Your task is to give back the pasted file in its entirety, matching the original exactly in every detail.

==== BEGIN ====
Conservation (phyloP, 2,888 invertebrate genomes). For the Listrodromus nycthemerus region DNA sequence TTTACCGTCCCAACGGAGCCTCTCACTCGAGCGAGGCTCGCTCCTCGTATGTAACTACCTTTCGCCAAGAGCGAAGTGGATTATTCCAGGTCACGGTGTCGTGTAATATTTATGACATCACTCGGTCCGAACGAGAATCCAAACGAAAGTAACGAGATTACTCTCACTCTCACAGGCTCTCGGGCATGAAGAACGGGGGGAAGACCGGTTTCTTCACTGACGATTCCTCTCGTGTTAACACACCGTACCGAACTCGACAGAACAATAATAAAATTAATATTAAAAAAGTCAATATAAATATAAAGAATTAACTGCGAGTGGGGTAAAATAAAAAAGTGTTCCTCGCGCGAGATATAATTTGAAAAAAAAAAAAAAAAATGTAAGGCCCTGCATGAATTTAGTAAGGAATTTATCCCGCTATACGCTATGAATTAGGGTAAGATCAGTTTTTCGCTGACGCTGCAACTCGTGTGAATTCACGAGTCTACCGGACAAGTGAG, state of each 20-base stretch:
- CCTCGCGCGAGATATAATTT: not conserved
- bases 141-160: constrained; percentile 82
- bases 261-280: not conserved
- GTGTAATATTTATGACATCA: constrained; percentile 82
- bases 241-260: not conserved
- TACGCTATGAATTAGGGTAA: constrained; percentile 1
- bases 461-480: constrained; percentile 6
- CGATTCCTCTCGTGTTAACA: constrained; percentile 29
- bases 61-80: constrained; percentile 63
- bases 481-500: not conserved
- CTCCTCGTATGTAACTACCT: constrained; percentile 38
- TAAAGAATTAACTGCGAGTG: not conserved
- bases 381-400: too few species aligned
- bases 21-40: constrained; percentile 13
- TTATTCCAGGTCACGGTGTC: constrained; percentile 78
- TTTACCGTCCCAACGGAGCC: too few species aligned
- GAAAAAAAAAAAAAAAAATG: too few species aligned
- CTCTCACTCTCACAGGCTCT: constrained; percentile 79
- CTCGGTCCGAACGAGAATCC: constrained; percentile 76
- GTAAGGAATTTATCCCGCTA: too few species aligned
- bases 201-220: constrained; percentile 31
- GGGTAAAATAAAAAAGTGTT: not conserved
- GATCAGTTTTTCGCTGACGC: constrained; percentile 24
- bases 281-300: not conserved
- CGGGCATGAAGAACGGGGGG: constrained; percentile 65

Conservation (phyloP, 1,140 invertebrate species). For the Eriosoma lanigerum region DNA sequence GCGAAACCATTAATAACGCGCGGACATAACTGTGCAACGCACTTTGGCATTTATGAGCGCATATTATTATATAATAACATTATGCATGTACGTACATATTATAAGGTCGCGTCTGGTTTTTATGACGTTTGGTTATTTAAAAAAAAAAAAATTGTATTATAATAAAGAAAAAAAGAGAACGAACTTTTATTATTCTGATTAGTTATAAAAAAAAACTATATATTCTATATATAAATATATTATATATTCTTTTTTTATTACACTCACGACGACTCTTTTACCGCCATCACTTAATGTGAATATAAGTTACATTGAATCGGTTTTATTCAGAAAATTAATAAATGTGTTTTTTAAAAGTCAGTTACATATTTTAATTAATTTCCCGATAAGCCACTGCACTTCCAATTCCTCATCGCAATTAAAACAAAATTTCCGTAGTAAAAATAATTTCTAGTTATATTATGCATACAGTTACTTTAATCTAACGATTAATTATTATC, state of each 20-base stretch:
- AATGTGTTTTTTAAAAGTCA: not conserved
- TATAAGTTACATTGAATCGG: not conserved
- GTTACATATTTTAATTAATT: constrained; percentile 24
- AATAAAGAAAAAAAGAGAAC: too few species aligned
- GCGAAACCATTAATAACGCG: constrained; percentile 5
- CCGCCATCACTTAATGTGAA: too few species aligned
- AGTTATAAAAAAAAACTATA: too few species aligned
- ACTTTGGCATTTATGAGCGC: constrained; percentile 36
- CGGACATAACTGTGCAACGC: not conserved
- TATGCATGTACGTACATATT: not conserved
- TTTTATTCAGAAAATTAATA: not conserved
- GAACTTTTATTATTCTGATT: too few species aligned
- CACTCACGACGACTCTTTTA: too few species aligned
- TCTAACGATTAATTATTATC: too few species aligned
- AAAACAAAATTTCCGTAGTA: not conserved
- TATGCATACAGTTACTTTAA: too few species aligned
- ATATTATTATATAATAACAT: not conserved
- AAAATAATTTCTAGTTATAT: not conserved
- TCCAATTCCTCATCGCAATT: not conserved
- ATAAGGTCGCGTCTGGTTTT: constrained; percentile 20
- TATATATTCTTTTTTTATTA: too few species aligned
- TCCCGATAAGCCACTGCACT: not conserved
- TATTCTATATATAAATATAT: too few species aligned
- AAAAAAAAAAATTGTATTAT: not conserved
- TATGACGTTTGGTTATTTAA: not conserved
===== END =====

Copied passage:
Conservation (phyloP, 2,888 invertebrate genomes). For the Listrodromus nycthemerus region DNA sequence TTTACCGTCCCAACGGAGCCTCTCACTCGAGCGAGGCTCGCTCCTCGTATGTAACTACCTTTCGCCAAGAGCGAAGTGGATTATTCCAGGTCACGGTGTCGTGTAATATTTATGACATCACTCGGTCCGAACGAGAATCCAAACGAAAGTAACGAGATTACTCTCACTCTCACAGGCTCTCGGGCATGAAGAACGGGGGGAAGACCGGTTTCTTCACTGACGATTCCTCTCGTGTTAACACACCGTACCGAACTCGACAGAACAATAATAAAATTAATATTAAAAAAGTCAATATAAATATAAAGAATTAACTGCGAGTGGGGTAAAATAAAAAAGTGTTCCTCGCGCGAGATATAATTTGAAAAAAAAAAAAAAAAATGTAAGGCCCTGCATGAATTTAGTAAGGAATTTATCCCGCTATACGCTATGAATTAGGGTAAGATCAGTTTTTCGCTGACGCTGCAACTCGTGTGAATTCACGAGTCTACCGGACAAGTGAG, state of each 20-base stretch:
- CCTCGCGCGAGATATAATTT: not conserved
- bases 141-160: constrained; percentile 82
- bases 261-280: not conserved
- GTGTAATATTTATGACATCA: constrained; percentile 82
- bases 241-260: not conserved
- TACGCTATGAATTAGGGTAA: constrained; percentile 1
- bases 461-480: constrained; percentile 6
- CGATTCCTCTCGTGTTAACA: constrained; percentile 29
- bases 61-80: constrained; percentile 63
- bases 481-500: not conserved
- CTCCTCGTATGTAACTACCT: constrained; percentile 38
- TAAAGAATTAACTGCGAGTG: not conserved
- bases 381-400: too few species aligned
- bases 21-40: constrained; percentile 13
- TTATTCCAGGTCACGGTGTC: constrained; percentile 78
- TTTACCGTCCCAACGGAGCC: too few species aligned
- GAAAAAAAAAAAAAAAAATG: too few species aligned
- CTCTCACTCTCACAGGCTCT: constrained; percentile 79
- CTCGGTCCGAACGAGAATCC: constrained; percentile 76
- GTAAGGAATTTATCCCGCTA: too few species aligned
- bases 201-220: constrained; percentile 31
- GGGTAAAATAAAAAAGTGTT: not conserved
- GATCAGTTTTTCGCTGACGC: constrained; percentile 24
- bases 281-300: not conserved
- CGGGCATGAAGAACGGGGGG: constrained; percentile 65

Conservation (phyloP, 1,140 invertebrate species). For the Eriosoma lanigerum region DNA sequence GCGAAACCATTAATAACGCGCGGACATAACTGTGCAACGCACTTTGGCATTTATGAGCGCATATTATTATATAATAACATTATGCATGTACGTACATATTATAAGGTCGCGTCTGGTTTTTATGACGTTTGGTTATTTAAAAAAAAAAAAATTGTATTATAATAAAGAAAAAAAGAGAACGAACTTTTATTATTCTGATTAGTTATAAAAAAAAACTATATATTCTATATATAAATATATTATATATTCTTTTTTTATTACACTCACGACGACTCTTTTACCGCCATCACTTAATGTGAATATAAGTTACATTGAATCGGTTTTATTCAGAAAATTAATAAATGTGTTTTTTAAAAGTCAGTTACATATTTTAATTAATTTCCCGATAAGCCACTGCACTTCCAATTCCTCATCGCAATTAAAACAAAATTTCCGTAGTAAAAATAATTTCTAGTTATATTATGCATACAGTTACTTTAATCTAACGATTAATTATTATC, state of each 20-base stretch:
- AATGTGTTTTTTAAAAGTCA: not conserved
- TATAAGTTACATTGAATCGG: not conserved
- GTTACATATTTTAATTAATT: constrained; percentile 24
- AATAAAGAAAAAAAGAGAAC: too few species aligned
- GCGAAACCATTAATAACGCG: constrained; percentile 5
- CCGCCATCACTTAATGTGAA: too few species aligned
- AGTTATAAAAAAAAACTATA: too few species aligned
- ACTTTGGCATTTATGAGCGC: constrained; percentile 36
- CGGACATAACTGTGCAACGC: not conserved
- TATGCATGTACGTACATATT: not conserved
- TTTTATTCAGAAAATTAATA: not conserved
- GAACTTTTATTATTCTGATT: too few species aligned
- CACTCACGACGACTCTTTTA: too few species aligned
- TCTAACGATTAATTATTATC: too few species aligned
- AAAACAAAATTTCCGTAGTA: not conserved
- TATGCATACAGTTACTTTAA: too few species aligned
- ATATTATTATATAATAACAT: not conserved
- AAAATAATTTCTAGTTATAT: not conserved
- TCCAATTCCTCATCGCAATT: not conserved
- ATAAGGTCGCGTCTGGTTTT: constrained; percentile 20
- TATATATTCTTTTTTTATTA: too few species aligned
- TCCCGATAAGCCACTGCACT: not conserved
- TATTCTATATATAAATATAT: too few species aligned
- AAAAAAAAAAATTGTATTAT: not conserved
- TATGACGTTTGGTTATTTAA: not conserved